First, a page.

The Revenge of Geography – Geopolitics and the New World Order
Robert D. Kaplan, Stratfor’s former geopolitical analyst and the author of several books including The Revenge of Geography, argues that geography holds the key to understanding the drivers of the world, and specifically of geopolitical and foreign policy conflicts. In his acclaimed book, Kaplan shows why the Western elite’s belief that the impact of geographic factors on human societies and the course of history have become obsolete is flawed, and that it underestimates and fails to take into account these factors when understanding and resolving conflicts. Although we may forget about the power of geographic factors, they do exist, Kaplan argues. Not even technological progress is capable of eliminating them, despite the fact that many believed so. In fact, not only has technological progress failed to result in the “end of geography”, it has lent greater significance to certain territorial aspects. The same applies to international relations and foreign policy. While the Western world sees international relations as a mere collection of laws and international treaties, the majority of the world thinks in terms of deserts, mountains, ports and fresh water. No matter how obsolete this may seem, territory and the associated blood ties play a pivotal role in defining who (what) we are.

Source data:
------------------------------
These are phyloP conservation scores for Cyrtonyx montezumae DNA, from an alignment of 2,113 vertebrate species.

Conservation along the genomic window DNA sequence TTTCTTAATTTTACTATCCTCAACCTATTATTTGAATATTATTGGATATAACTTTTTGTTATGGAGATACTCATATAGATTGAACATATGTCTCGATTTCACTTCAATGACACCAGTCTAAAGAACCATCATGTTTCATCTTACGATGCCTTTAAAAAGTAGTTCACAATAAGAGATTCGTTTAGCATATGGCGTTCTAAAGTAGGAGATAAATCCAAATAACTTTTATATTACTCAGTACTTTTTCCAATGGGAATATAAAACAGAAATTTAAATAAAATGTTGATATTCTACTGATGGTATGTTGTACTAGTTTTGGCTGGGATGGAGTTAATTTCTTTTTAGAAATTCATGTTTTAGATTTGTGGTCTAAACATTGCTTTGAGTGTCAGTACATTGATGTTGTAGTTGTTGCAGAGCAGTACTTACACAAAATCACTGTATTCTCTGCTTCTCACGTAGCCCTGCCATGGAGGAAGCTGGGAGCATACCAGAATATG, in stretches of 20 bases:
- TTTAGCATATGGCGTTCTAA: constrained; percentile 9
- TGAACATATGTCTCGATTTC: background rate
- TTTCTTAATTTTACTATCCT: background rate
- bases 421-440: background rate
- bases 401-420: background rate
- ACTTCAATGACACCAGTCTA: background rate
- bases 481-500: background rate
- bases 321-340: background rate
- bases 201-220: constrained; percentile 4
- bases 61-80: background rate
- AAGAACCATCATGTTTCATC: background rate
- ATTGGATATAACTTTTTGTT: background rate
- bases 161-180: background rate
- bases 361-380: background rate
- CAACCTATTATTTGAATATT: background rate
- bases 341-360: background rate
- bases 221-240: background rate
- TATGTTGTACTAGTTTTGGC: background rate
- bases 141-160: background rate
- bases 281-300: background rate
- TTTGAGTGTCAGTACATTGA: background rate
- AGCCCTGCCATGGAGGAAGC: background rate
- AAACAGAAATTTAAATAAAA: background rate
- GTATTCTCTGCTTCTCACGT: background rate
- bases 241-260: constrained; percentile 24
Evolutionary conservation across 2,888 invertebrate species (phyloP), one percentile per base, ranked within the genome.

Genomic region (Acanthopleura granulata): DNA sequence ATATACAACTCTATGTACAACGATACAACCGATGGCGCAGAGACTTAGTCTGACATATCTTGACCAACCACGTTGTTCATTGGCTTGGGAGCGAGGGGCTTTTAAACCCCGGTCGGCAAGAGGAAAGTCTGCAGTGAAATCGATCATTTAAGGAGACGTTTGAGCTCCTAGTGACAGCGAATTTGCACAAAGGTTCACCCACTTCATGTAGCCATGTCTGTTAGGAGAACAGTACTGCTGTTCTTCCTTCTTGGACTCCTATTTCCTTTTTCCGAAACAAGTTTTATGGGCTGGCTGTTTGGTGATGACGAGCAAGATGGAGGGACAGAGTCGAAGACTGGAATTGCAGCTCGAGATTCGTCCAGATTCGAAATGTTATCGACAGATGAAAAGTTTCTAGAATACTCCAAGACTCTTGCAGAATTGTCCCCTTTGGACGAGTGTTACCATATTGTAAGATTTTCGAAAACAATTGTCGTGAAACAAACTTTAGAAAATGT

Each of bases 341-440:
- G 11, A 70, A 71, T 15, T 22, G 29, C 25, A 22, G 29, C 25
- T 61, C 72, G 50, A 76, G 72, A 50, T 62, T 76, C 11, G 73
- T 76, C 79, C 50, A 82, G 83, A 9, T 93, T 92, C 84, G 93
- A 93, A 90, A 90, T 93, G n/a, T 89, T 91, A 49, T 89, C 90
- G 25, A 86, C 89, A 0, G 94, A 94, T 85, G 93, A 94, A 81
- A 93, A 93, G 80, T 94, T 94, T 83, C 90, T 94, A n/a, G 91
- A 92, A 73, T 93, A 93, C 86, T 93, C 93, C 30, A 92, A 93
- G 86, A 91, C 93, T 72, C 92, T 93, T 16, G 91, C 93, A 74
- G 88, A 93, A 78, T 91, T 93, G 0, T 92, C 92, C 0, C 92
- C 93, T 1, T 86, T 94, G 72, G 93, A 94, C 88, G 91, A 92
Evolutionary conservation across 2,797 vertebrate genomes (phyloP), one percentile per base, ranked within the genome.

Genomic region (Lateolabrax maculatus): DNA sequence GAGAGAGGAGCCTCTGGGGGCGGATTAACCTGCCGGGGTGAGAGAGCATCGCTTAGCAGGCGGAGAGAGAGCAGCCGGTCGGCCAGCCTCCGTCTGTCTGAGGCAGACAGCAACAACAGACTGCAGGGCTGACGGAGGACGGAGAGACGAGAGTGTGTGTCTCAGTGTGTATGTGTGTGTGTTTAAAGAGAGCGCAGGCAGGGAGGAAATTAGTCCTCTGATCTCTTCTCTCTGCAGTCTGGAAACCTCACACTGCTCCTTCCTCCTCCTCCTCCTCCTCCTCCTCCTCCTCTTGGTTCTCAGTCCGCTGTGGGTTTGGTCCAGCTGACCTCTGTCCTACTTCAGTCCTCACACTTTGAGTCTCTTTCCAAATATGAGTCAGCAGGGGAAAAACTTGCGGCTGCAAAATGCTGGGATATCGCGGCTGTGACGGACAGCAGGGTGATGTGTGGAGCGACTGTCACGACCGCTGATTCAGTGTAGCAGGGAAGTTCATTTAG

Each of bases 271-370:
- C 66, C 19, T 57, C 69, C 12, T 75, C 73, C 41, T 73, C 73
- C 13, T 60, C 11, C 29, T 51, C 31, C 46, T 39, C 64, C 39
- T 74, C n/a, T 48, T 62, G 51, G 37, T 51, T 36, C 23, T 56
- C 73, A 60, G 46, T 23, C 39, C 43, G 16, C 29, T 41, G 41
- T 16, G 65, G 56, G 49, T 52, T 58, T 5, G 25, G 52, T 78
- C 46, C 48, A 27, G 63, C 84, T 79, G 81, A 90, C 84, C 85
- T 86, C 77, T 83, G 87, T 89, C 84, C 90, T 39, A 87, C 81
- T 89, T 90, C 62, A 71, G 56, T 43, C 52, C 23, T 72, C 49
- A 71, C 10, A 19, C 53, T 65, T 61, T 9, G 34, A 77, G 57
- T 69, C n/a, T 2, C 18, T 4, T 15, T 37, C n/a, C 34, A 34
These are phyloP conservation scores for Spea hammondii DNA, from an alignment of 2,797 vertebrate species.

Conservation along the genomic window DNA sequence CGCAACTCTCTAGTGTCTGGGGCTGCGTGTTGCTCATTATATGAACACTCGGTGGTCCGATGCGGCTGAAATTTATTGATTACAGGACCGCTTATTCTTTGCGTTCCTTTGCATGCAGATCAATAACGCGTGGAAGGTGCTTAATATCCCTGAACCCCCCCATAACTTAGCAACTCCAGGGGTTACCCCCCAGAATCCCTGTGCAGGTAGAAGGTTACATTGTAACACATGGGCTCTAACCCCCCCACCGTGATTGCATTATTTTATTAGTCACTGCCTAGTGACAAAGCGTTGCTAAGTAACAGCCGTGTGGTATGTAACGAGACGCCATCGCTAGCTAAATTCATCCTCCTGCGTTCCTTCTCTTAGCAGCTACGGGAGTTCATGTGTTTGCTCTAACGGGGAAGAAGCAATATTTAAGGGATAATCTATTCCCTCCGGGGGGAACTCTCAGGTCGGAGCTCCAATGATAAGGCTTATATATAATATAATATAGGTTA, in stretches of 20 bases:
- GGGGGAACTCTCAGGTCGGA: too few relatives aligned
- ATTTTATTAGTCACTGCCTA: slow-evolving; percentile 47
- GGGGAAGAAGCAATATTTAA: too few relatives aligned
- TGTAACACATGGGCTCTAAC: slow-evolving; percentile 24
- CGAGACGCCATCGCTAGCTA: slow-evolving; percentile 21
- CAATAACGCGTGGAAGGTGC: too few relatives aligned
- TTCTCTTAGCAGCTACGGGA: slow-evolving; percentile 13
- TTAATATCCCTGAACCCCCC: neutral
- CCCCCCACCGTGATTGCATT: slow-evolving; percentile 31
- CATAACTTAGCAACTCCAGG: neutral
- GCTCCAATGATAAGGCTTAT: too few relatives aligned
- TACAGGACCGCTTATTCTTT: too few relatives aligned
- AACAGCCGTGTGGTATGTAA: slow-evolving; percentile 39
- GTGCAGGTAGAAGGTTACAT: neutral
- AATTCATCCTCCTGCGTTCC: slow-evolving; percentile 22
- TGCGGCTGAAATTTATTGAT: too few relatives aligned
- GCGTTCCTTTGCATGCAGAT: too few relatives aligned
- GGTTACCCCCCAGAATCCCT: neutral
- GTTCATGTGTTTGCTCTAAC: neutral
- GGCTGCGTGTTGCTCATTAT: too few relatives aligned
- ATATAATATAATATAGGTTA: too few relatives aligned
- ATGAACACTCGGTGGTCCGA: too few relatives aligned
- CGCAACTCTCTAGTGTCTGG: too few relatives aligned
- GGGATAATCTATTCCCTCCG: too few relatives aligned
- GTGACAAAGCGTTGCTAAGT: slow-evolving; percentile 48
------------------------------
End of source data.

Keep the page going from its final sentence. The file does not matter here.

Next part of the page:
Many were perplexed when Kaplan presented his theory in the context of our current global political setting, and attempted to outline the expected trends by factoring in geographic aspects in the March 20, 2014 issue of Time magazine. The surprise was even greater when Vladimir Putin occupied the Crimean Peninsula in early 2014, driven by exactly the same considerations. Russia took advantage of the fact that Europe had been weakened by the protracted economic recession and internal conflicts when annexing the peninsula in an effort to maintain its influence over Ukraine, playing the “geographic card” multiple times. It then infiltrated (using indirect tools) the territories of Eastern Ukraine inhabited by a large Russian minority, which “happened to” constitute a link between Russia and the Crimean Peninsula.
Figure 3 Conflicts on Earth
Source: Limes Geopolitica
A significant portion of the problems in the Middle East also stem from a geographically representable battle between the Shiites of the Iranian Plateau and the Sunnis of the Arabian Peninsula. The Eastern Saudi and Bahraini political oppression (Western Iraq and Western Syria) is fueled by the conflict between Saudi Arabia and Iran. When Iran undertook to lay the technological and scientific foundations for building a nuclear bomb, Israel entered into a de facto alliance with Saudi Arabia. Israel currently fears the consequences of a zero-sum game in the event of a potential confrontation, and despite its formidable military power, taking unilateral military action against Iran would exceed its capacities.
The most important territory for the United States in the 21st century is Asia, which has become far more unstable compared to the early 21st century. This is partly due to geographic reasons. The countries of East Asia had stabilized by the late 20th century, many of them establishing stable institutional systems, successful and thriving, world-standard economies that have allowed and, in many regards, compelled them to open up toward the rest of the world. Rising military ambitions began as early as in the 1990s. Asia’s share of global military imports has risen from 15% to 41% since 1990, and its share of global military spending has swelled from 11% to 20%. Most conflicts have occurred due to the strategically located islands in the East and South China Sea, rich in natural gas and oil.